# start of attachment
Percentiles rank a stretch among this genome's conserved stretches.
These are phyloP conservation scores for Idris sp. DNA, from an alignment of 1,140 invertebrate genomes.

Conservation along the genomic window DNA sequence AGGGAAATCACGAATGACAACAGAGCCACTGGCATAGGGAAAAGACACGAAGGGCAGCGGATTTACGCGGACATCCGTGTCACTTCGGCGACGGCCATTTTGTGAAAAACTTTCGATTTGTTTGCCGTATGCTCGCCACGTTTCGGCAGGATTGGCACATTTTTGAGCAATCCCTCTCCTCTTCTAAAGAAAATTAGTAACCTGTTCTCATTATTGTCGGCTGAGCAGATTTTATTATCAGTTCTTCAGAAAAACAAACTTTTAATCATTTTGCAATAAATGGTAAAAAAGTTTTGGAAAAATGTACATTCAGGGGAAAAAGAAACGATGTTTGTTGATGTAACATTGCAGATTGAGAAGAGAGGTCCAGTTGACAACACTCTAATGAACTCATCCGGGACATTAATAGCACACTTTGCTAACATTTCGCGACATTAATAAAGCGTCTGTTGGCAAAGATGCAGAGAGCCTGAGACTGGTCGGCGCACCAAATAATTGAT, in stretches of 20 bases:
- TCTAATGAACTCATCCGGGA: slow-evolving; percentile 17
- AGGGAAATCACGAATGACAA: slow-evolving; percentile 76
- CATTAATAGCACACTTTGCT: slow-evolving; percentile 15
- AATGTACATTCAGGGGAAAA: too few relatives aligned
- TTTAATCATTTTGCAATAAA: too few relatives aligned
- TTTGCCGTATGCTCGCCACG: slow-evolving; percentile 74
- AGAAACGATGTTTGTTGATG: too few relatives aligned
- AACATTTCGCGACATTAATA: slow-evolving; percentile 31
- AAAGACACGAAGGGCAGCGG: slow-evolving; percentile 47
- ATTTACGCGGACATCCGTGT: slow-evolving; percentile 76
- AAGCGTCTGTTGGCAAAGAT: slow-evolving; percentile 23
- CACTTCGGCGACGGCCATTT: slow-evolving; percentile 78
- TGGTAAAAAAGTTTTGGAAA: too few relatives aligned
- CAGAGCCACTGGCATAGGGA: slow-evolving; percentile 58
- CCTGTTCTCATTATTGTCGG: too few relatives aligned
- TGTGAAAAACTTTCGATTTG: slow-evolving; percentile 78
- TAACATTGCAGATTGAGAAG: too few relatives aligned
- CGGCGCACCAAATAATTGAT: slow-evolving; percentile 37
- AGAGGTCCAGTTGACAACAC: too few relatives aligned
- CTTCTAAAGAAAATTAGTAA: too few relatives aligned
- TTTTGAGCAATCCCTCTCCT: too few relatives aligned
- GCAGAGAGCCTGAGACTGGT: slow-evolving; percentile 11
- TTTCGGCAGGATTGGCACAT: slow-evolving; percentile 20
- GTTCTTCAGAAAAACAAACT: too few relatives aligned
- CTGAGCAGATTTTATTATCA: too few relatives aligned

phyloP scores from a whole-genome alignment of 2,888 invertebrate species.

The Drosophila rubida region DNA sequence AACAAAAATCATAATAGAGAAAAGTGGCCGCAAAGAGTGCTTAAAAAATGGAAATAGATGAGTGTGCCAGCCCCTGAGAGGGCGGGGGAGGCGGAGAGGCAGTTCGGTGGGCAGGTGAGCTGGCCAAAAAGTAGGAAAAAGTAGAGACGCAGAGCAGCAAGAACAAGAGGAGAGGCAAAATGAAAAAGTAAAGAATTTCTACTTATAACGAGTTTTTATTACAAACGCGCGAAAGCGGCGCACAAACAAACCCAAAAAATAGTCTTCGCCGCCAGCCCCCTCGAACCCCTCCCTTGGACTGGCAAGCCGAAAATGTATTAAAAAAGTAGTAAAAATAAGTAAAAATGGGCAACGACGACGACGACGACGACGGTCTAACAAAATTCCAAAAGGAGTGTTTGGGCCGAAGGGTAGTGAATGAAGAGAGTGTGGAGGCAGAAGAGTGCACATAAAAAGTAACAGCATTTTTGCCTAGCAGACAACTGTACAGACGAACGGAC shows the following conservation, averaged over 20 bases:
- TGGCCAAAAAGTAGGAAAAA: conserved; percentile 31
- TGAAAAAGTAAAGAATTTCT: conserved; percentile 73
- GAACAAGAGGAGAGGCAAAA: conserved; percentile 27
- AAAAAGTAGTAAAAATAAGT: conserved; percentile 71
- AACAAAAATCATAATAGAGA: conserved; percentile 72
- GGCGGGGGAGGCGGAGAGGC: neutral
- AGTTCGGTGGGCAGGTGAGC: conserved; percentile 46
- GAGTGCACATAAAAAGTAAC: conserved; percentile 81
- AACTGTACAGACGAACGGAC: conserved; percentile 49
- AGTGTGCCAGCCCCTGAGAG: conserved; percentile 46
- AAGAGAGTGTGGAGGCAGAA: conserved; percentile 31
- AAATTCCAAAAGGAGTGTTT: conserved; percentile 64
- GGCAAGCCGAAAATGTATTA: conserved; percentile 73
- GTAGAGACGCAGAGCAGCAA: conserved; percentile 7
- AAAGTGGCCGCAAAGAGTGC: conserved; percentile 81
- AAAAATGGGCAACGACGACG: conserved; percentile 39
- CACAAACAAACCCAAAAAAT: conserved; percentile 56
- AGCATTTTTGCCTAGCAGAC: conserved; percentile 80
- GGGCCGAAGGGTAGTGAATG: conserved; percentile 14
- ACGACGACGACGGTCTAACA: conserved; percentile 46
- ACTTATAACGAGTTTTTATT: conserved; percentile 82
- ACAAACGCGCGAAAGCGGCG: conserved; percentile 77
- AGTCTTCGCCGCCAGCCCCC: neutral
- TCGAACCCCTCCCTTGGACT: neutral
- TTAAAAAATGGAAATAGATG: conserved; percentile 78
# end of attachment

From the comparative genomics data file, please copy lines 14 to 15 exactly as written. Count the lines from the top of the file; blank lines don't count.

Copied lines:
- AAGCGTCTGTTGGCAAAGAT: slow-evolving; percentile 23
- CACTTCGGCGACGGCCATTT: slow-evolving; percentile 78